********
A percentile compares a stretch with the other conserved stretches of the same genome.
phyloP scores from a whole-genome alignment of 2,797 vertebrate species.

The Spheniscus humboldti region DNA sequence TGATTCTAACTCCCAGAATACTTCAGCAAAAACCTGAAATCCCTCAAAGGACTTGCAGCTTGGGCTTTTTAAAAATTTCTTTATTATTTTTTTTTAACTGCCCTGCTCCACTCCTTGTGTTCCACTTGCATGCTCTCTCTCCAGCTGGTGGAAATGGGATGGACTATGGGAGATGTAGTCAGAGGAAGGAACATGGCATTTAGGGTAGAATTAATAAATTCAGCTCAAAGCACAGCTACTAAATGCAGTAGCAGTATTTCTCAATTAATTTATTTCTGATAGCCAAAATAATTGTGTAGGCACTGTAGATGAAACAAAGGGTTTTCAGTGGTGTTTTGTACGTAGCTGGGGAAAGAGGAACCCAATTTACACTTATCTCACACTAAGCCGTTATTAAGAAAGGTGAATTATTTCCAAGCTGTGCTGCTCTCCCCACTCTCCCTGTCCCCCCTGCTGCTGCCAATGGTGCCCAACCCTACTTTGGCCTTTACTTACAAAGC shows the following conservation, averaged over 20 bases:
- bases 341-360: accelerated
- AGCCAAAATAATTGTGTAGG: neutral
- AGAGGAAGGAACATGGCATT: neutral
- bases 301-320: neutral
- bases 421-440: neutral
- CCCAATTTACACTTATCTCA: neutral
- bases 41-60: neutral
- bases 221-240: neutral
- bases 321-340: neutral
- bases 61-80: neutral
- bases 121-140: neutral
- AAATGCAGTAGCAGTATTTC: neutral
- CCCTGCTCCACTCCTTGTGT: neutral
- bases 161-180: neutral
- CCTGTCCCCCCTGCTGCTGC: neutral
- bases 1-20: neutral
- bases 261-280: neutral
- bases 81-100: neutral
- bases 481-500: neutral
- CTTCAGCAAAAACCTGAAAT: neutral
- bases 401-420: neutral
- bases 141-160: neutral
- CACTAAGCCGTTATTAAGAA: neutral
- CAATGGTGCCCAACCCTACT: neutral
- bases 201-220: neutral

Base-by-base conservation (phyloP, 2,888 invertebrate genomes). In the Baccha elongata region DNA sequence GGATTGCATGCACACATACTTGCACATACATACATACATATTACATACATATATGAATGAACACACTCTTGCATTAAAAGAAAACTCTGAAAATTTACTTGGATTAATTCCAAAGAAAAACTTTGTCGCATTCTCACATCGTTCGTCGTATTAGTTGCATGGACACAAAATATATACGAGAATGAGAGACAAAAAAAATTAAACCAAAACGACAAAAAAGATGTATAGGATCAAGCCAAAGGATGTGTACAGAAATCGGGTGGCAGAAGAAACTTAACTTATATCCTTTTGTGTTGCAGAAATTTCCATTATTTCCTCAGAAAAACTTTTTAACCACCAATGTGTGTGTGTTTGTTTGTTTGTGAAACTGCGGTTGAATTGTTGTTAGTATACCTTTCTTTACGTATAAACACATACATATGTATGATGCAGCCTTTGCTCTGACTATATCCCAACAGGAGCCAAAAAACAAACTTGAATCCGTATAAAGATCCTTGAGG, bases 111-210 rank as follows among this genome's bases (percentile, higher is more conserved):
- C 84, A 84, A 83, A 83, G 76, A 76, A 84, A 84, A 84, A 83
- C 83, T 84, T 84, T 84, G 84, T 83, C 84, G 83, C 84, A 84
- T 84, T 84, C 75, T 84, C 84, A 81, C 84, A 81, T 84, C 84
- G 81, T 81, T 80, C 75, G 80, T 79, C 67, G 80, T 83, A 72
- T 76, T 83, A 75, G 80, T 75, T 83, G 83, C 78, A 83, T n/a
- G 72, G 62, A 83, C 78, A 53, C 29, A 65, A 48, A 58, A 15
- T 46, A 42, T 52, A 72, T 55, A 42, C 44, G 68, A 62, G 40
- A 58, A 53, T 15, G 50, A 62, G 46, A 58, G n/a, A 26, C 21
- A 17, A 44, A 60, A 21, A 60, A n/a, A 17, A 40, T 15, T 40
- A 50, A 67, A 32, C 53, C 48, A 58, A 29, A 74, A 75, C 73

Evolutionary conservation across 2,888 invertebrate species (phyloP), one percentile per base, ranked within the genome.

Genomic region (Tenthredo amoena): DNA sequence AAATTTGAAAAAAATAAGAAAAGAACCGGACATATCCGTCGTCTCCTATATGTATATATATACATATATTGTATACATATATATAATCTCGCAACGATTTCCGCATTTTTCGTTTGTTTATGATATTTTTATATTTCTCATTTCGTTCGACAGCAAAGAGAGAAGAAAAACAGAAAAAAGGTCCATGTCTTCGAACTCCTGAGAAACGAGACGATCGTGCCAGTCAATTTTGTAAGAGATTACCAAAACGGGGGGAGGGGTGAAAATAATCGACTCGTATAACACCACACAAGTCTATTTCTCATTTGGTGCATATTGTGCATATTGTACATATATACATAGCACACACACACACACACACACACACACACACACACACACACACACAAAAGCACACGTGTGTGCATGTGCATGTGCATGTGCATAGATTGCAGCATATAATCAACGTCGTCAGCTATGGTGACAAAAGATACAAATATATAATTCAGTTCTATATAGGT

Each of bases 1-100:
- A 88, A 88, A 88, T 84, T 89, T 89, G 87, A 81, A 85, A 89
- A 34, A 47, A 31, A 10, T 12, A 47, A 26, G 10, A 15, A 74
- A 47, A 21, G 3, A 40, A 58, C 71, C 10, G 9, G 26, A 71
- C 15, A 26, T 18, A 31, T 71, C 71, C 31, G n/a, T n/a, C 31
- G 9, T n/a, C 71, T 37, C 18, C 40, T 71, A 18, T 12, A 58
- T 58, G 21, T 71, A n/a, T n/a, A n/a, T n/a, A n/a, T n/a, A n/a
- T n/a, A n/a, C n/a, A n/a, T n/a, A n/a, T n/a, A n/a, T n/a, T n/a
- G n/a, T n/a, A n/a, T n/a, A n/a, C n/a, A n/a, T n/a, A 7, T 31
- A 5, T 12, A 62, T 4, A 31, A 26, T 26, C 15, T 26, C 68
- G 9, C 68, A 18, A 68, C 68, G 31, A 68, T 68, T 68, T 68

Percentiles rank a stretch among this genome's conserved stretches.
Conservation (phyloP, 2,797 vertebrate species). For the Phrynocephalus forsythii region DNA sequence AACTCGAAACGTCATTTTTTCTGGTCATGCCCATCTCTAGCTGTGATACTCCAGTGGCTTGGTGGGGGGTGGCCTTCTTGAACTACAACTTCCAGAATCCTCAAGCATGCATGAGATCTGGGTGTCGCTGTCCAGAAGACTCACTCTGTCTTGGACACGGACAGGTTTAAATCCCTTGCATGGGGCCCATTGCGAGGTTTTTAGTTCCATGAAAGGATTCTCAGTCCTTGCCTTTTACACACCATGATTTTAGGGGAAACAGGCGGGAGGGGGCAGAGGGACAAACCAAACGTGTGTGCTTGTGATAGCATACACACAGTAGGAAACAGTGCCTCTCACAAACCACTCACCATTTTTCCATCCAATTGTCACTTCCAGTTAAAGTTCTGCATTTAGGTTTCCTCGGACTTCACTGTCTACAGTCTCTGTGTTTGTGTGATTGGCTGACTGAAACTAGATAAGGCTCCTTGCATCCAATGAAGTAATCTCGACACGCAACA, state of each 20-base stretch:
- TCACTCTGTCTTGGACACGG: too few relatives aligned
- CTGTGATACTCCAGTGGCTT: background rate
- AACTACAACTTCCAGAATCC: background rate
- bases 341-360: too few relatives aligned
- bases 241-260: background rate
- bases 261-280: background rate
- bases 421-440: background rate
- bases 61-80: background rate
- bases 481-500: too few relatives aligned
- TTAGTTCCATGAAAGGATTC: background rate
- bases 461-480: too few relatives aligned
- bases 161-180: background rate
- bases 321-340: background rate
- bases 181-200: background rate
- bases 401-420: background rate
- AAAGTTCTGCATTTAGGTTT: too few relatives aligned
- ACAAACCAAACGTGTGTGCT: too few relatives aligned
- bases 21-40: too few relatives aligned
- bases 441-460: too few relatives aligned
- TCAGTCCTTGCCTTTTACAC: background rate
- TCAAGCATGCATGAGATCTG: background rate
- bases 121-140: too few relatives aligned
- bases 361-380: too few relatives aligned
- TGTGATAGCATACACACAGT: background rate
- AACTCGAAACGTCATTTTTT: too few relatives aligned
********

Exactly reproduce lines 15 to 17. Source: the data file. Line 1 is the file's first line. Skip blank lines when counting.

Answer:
- AAATGCAGTAGCAGTATTTC: neutral
- CCCTGCTCCACTCCTTGTGT: neutral
- bases 161-180: neutral